Technology

Sneaky false flower that claims to be a rotting beetle


It was Butterflies that pushed them. Thomas Robb, a doctoral student in ecology at Paris Loudron University in Salzburg, was walking through a mountain forest with his teammates near Athens, Greece, when he saw them: insects that, when in caterpillar form, feed on a special type of plant called aristolochia microscopic tumor. Rob says, “Wherever I saw this butterfly fly, I knew there had to be some Aristolochia about plants. “

Robb crouched down to find the plant’s unusual blossoms hidden among the rocks and leaves. It is dark red in color, and looks like a swollen bulb attached to a narrow tube inclined by small pores called stoma. Everything is very similar to getting into the intestinal canal. it’s not. It’s even stranger.

Ecologists have long suspected that these flowers use a clever ploy to attract visitors, which will carry pollen with them to other flowers of the same species when they leave. Most flowers offer colorful petals or tons of sweet nectar in exchange for this service. but not A. microstoma. “They are liars,” says Stephane Duterle, a Robb consultant and ecologist. “They promise something. They seem to give a reward as they do. Not You have. So they trick pollinators into pollination.”

Courtesy of Thomas Robb

The ‘spoof pollination’ tactic is unheard of – some orchids have evolved into Looks and smells like the bugs you’ll try to mate with, and they’re famous corpse flower Attracts insects looking for rotting meat. But in a study Published in May in the magazine Frontiers in ecology and evolutionThe team found that these plants lure pollinators into using a different scent to die: the scent of dead beetles. It’s the first report of a plant that smells like decaying invertebrates, and Robb’s team shows how this unique evolutionary strategy works in catching unsuspecting flies.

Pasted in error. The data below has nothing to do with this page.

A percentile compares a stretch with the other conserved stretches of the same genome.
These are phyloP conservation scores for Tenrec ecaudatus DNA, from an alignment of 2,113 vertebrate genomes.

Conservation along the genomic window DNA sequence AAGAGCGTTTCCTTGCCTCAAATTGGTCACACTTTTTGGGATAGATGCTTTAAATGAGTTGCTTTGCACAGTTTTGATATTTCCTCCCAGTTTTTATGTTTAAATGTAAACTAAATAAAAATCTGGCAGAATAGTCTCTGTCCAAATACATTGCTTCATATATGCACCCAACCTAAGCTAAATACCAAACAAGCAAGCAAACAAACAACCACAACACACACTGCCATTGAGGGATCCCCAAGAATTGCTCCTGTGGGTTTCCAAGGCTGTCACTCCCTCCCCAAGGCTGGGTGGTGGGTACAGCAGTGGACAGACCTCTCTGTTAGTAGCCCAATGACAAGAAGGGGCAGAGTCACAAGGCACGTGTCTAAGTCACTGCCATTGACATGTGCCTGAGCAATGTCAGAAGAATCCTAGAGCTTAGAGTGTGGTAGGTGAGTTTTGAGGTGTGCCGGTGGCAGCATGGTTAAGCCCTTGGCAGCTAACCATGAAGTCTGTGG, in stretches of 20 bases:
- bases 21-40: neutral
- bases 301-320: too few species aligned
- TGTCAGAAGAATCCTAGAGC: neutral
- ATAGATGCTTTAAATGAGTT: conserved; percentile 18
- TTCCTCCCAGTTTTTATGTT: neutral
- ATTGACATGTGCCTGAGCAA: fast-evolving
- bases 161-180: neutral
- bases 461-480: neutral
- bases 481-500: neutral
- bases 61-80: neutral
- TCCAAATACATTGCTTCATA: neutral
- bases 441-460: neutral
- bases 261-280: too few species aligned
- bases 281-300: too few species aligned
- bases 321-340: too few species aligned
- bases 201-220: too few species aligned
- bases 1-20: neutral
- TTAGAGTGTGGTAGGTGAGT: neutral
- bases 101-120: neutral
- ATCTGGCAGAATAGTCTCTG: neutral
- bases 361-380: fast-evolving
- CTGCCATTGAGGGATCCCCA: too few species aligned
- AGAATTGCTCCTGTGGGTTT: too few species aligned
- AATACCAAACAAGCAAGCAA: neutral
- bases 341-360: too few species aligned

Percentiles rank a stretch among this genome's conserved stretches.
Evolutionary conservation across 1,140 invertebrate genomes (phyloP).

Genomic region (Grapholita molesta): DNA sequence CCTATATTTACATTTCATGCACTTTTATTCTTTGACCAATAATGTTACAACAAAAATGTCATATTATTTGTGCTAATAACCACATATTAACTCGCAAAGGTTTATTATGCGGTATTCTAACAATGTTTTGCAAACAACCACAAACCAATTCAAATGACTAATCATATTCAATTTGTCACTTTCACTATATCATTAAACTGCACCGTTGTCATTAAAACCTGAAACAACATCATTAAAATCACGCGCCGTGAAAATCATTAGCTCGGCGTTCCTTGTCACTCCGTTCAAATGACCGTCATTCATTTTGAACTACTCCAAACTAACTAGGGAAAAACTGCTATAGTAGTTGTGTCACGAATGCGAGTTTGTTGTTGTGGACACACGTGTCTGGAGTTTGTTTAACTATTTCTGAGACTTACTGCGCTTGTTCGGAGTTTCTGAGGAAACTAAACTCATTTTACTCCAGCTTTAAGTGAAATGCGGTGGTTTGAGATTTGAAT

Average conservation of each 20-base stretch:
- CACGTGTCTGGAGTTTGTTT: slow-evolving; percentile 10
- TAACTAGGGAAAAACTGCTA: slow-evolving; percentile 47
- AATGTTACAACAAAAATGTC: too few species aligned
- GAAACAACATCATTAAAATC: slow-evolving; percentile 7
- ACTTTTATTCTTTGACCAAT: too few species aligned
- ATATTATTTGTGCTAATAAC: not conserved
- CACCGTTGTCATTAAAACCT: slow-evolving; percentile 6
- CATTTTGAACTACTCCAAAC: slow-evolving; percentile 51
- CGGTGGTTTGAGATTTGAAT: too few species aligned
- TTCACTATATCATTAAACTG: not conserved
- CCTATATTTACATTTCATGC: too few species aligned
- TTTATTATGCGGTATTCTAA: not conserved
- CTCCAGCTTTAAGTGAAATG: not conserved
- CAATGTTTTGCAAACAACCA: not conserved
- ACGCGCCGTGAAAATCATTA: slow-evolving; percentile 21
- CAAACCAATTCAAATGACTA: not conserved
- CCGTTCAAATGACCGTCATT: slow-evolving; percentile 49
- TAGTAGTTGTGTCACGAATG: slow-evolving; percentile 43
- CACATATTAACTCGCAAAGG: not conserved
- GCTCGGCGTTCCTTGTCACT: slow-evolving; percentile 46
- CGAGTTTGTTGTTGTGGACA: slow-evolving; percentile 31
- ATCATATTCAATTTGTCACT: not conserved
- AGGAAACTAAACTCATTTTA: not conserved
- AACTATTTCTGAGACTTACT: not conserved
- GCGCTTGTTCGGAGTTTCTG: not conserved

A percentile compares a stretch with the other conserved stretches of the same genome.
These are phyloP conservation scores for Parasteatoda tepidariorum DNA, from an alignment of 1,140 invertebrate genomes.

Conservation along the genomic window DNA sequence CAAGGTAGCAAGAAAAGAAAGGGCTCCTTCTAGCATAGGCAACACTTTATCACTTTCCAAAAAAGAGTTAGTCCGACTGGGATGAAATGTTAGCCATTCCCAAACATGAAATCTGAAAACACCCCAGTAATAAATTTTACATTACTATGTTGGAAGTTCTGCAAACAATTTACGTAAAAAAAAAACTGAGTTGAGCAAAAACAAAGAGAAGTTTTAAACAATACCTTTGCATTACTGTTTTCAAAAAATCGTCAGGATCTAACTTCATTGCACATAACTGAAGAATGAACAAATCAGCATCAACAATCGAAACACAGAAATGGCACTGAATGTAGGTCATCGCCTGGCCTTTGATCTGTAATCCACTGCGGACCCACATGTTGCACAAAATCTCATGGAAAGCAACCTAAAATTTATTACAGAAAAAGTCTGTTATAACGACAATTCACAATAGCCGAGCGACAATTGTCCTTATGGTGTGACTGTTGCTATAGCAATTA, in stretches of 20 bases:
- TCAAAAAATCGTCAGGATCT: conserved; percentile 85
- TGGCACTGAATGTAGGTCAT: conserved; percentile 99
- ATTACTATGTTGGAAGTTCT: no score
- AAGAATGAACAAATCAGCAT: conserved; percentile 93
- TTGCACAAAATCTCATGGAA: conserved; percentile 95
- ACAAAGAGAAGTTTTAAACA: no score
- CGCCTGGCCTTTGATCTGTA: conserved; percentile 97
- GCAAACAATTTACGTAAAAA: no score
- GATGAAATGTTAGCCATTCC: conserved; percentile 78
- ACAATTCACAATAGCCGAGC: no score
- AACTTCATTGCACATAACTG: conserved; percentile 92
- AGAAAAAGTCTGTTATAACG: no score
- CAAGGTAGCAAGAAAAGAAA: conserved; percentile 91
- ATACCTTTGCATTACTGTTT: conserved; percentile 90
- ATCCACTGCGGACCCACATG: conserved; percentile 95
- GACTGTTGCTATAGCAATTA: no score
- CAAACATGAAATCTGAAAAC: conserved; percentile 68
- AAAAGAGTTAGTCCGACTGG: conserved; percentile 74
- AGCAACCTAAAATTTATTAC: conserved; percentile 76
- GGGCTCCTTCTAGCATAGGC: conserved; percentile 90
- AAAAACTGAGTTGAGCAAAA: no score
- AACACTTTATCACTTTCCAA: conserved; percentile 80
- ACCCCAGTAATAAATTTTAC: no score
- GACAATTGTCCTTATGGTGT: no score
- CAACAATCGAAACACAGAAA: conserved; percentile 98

It must be said that flies are also strange. FreddyThe family of flies that includes “coffin flies” is known to lay eggs in the rotting carcasses of beetles. Phorids are also frequent human remains. They can be indicators of where a body is buried, and scientists can use them to estimate how long a person has been dead. “They are really important insects that people use in forensic entomology, and here they are visiting a flower that was thought to mimic corpses or remains,” Anne Gasket, a behavioral ecologist at the University of Auckland in New Zealand, who was not involved in the work. Gasket studies how plants, especially orchids, trick pollinators. “It’s a nice match for what you might expect and what they actually found.”



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